The Tascam 238 Syncaset

The tascam 238

An Introduction:

A few years back, TASCAM developed a nearly pro-level cassette multitracker named the 238.  It's a 3U rackmount deck that looks nearly identical to a DA-38.  It doesn't have a built in mixer, like most cassette machines, and works very nicely as an intermediate step between a typical porta-studio and a full fleged project studio.  It's a great option for someone who wants to make very good sounding demos at a reasonable cost.  There was also a 4 track model (the 234) with the same options, although it looks quite differnt.  I suspect the 234 will sound even better than the 238, due to the larger track width.

The original model (238) utilized dbx noise reduction, and the later model (238S) used Dolby-S noise reduction.  The 238S is a much more desirable machine, and fetches an extra $50 to $100 in price on the used market.

So what makes this deck so special anyways?  Well, the 238 originally retailed for well over $1000.  It's retail price was higher than that of the Tascam 488.  Why?  Quality.  Think about it... the 238S (which is a stand alone tape deck) costs more than the mixer and tape deck combination of the 488mkII.  They must have cut some corners on the 488, and it's apparent in the sound quality.  In a head-to-head comparison between my used 238S and a friends new 488mkII, the sonic difference was uncanny.  There is much less hiss, crosstalk and wow and flutter on this deck than it's porta-studio cousin.  Just picking up a 238 and feeling it's weight gives a good idea of the build quality.  The transport is rock solid, keeping the wow and flutter to a minimum, and the Dolby-S seems to really keep things quiet without destroying the sound (like dbx can).



The 238 has all of the options of it's competition.  It uses soft-touch transport controls, has variable speed, and individual VU meters (12 segment LED) for each channel.  Other features include a shuttle wheel for fast searching forwards and backwards, manual punch in (with record button, or optional footswitch), automated punch in (with a few seconds of pre-roll, and a rehearsal option).  The 238 also features 2 locate points and a return to zero function.  The machine will also loop between the 2 locate points.  Finally, the noise reduction is switchable in groups of 4 tracks.



Another thing to mention is the term "Syncaset".  The 238S has a ribbon cable connector on the back labelled "Accessory 2" or "Serial I/F".  With this connector and a special syncronizing box (actually, there's several sync options), you can link two 238's together and have one be a master and the other a slave.  You still need to stripe a track on each deck, but this gives you 14 tracks of syncronized cassette recording.  The SMPTE timecode on track 8 tells the sync box what position the tape is on, and the sync box then sends a signal down the serial cable to keep the two decks locked together.  Very nice feature.  Unfortunately, TASCAM's price on the sync boxes is outlandish (almost $2K for the nicest model), so a used sync box is the only logical route.  (Especially since you can buy 2 used ADAT XT's for $2000 these days).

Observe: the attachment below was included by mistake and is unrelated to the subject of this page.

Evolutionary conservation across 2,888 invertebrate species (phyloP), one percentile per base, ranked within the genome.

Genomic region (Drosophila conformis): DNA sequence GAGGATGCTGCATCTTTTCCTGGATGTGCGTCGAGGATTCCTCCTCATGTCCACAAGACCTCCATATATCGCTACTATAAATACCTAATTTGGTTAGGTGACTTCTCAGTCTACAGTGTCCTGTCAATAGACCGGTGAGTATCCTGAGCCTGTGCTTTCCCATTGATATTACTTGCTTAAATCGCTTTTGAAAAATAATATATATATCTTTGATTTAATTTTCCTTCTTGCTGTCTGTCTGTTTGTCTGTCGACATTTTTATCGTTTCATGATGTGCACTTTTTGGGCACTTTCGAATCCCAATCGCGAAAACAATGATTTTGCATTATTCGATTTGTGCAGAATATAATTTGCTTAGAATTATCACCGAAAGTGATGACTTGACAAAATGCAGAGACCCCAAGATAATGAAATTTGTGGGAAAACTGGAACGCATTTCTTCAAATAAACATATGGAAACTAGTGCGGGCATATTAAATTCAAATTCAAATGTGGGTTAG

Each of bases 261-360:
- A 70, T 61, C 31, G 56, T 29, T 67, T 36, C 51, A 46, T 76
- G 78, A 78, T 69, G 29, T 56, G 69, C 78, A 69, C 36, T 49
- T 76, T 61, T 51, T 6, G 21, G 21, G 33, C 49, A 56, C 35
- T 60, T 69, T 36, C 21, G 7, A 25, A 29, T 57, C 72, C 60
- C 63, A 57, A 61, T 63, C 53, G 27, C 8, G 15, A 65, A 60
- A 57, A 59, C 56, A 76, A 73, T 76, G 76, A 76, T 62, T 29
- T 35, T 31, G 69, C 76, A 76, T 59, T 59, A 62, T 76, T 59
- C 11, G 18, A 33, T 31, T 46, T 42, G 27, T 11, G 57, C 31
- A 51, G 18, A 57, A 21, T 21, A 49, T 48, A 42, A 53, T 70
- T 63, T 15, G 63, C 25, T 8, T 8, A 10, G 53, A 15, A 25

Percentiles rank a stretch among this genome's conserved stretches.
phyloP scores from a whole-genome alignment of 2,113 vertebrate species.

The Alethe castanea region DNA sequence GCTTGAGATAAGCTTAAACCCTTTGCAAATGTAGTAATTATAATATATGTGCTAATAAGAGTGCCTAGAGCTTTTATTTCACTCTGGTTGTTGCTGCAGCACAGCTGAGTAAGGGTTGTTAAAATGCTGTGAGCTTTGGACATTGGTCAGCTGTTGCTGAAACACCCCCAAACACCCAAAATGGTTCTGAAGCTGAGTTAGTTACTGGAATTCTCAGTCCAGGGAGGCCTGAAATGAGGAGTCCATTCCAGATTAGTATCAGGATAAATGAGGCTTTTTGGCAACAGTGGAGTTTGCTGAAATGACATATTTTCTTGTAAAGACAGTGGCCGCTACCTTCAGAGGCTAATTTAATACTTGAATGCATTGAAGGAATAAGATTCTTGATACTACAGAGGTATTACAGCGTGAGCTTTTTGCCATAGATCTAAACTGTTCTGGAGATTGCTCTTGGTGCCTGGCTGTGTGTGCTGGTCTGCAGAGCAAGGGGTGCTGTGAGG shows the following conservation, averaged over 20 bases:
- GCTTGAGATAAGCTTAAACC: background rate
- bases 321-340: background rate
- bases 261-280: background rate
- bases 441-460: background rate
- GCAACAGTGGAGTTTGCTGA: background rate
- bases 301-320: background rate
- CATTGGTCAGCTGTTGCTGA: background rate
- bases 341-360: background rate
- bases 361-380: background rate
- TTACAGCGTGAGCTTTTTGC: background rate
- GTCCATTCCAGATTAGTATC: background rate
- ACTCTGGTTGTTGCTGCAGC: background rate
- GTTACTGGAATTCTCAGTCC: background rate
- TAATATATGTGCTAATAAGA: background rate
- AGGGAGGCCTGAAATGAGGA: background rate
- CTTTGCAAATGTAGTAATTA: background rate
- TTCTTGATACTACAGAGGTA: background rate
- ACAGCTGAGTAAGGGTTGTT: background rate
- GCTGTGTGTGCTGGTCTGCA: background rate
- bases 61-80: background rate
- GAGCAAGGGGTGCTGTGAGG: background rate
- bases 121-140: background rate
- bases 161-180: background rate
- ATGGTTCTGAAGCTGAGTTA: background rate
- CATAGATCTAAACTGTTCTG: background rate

Here's all of the sync options for a Syncaset.  All of these prices are suggested retail, and they should be cheaper on the street.  Used will be much less.



So, here's the low-down on the machine's specs;  Taken straight from the user's manual.

Tape: C-30 to C-90 cassettes, Cr02 (Type II)

Track Format: 8-track, 8-channel, one-way record/play

Head Configuration:

Motors: Tape Speed: 9.5cm/sec (3-1/2 IPS) +/- .5%

Pitch Control: +/- 12% of standard speed

Wow and Flutter:

Fast Winding Time: Approx 70sec with C-60

Recording Time: 15 minutes with C-60

Dimensions: (W x H x D): 480mm x 149mm x 345mm - 19" x 5-7/8" x 13-9/16"

Weight: 9.5kg - 20.94lbs

Line Inputs: (x8) 30K ohm, unbalanced RCA @ -10dBV (0.3V) nominal

Line Outputs: (x8) 470 ohms, unbalanced RCA @ -10dBV (0.3V) nominal

Channels: 8 channels of record/playback.  Noise reduction switchible in groups of 4 (1-4 / 5-8)

Bias/Erase Frequency: 85kHz +/- 5kHz

Equalization: 3,180 +35 u s

Frequency Response: 30 Hz - 16 kHz +/- 3.0dB

Signal to Noise Ratio (ref to 3% distortion):

Distortion: Less than 0.8% at 400 Hz, 0VU, NR ON

Crosstalk (adjacent channels):  More than 70dB at 1 kHz, +10VU

Power Requirements:

Power Consumption: 51 Watts


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